maintenance. By making sure that your equipment is in top operating condition, you have
a much better chance of producing a quality product. And that's what it takes to be
competitive in today's global marketplace.
The Passion of Productivity
Improved equipment quality and performance lead to improved productivity. Dai Nippon
in Osaka, Japan, has accomplished a plant-wide productivity gain of 50 %. These benefits
came through fewer breakdowns, less idling and minor stoppages, shorter set-ups, faster
speed and fewer rejects.
Suppose you are currently producing 1000 parts or components per day, and you could
increase that to 1500, without adding an extra shift. What effect would it have on your
company's earnings? That's the power of TPM.
Normally, you can't expect your whole plant to attain that 50% improvement. But on
many machines you can. Establish a goal that you can reach by studying the current
conditions in your plant and calculating the overall effectiveness of your equipment, then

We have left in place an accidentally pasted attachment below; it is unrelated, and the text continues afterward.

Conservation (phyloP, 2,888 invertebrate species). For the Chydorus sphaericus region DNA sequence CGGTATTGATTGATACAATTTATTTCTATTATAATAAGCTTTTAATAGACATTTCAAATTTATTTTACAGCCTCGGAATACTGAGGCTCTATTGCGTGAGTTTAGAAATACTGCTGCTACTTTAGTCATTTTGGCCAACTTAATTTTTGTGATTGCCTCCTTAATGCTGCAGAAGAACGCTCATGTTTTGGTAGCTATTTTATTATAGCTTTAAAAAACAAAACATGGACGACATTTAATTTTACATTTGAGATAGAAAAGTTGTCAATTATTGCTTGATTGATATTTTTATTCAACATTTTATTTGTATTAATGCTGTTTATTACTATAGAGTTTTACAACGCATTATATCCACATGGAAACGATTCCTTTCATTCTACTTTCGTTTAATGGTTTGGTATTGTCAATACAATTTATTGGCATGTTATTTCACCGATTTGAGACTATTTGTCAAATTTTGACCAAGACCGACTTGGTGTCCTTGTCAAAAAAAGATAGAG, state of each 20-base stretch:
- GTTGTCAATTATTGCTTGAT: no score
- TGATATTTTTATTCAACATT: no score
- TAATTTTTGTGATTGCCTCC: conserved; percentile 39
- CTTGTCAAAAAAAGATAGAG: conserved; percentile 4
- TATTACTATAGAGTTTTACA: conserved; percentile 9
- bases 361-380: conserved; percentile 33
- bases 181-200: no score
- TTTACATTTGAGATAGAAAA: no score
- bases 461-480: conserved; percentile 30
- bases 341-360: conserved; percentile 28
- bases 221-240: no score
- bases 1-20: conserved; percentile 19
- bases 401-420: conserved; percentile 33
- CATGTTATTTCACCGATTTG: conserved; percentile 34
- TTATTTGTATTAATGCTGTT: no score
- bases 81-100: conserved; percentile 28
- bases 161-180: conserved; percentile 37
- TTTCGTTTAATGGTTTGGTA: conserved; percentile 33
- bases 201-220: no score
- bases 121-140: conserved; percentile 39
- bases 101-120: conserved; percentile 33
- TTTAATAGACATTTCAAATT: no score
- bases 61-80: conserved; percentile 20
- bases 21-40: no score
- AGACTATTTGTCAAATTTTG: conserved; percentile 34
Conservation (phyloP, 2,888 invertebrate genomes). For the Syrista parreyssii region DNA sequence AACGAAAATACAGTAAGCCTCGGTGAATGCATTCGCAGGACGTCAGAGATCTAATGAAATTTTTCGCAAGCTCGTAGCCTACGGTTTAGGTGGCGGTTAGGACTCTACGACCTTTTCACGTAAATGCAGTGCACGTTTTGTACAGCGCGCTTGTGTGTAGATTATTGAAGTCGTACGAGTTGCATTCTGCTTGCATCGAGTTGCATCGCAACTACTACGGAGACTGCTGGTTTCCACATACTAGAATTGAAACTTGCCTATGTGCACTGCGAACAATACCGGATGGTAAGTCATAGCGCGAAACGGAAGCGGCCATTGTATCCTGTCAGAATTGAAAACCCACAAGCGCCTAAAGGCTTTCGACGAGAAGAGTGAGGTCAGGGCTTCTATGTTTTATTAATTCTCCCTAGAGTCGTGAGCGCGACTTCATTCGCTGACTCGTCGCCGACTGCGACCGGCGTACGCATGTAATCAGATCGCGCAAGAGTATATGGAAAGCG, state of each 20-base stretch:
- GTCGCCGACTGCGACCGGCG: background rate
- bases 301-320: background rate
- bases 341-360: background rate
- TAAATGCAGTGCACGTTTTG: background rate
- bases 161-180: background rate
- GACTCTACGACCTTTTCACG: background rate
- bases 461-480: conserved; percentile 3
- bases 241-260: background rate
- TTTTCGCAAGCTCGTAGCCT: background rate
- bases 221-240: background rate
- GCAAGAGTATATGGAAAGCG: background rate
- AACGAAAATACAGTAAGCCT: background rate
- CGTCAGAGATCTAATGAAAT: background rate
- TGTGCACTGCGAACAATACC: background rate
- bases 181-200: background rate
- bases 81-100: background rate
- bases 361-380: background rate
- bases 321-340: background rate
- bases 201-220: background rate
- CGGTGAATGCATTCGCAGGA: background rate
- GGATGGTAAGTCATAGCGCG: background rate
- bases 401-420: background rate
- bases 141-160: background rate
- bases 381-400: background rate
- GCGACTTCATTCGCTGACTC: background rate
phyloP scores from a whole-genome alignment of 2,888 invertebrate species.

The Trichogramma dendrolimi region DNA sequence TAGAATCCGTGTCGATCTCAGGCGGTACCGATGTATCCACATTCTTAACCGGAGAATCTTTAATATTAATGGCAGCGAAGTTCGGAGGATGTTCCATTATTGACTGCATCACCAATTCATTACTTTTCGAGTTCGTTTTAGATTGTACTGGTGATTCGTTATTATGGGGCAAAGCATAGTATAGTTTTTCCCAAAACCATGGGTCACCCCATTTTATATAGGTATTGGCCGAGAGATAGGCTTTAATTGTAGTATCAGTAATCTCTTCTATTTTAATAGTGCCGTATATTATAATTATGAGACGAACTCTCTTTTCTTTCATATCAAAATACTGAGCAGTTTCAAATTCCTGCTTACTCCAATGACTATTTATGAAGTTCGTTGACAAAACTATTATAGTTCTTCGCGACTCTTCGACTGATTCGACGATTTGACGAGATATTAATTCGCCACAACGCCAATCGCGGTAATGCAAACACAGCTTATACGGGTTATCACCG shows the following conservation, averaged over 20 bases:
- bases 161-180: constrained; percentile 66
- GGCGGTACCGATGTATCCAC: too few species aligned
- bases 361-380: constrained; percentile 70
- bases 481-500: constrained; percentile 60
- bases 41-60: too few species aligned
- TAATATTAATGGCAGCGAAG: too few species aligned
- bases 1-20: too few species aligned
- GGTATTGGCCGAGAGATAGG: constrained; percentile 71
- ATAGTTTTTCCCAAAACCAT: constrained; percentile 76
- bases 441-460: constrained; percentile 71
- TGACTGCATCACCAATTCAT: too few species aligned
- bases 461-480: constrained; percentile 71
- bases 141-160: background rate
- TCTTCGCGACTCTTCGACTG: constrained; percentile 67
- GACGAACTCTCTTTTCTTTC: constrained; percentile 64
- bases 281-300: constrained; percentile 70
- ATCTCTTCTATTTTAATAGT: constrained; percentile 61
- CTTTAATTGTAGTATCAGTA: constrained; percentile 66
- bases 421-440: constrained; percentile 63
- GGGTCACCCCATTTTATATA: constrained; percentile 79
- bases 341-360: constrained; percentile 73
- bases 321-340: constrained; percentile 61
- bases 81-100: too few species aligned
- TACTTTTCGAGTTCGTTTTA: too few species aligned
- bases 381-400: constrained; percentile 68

determining how much you can improve it and what your new output will be.
Controlling Maintenance Costs
Robotics, automated factories, computer-integrated manufacturing, computerized
numerical control (CNC)--all these high-tech accomplishments are helping companies
produce more and better quality products. But these new, complicated machines that are
part of this technology are expensive to buy, repair and maintain. So the demands on
maintenance and maintenance costs are soaring wherever this new technology is
TPM can help you control maintenance costs. Cost reductions of 30% for plants where
TPM is installed have been reported. Sometimes you can get that 30% in one area alone,
maintenance travel and delays. The operator is already there, and with proper training,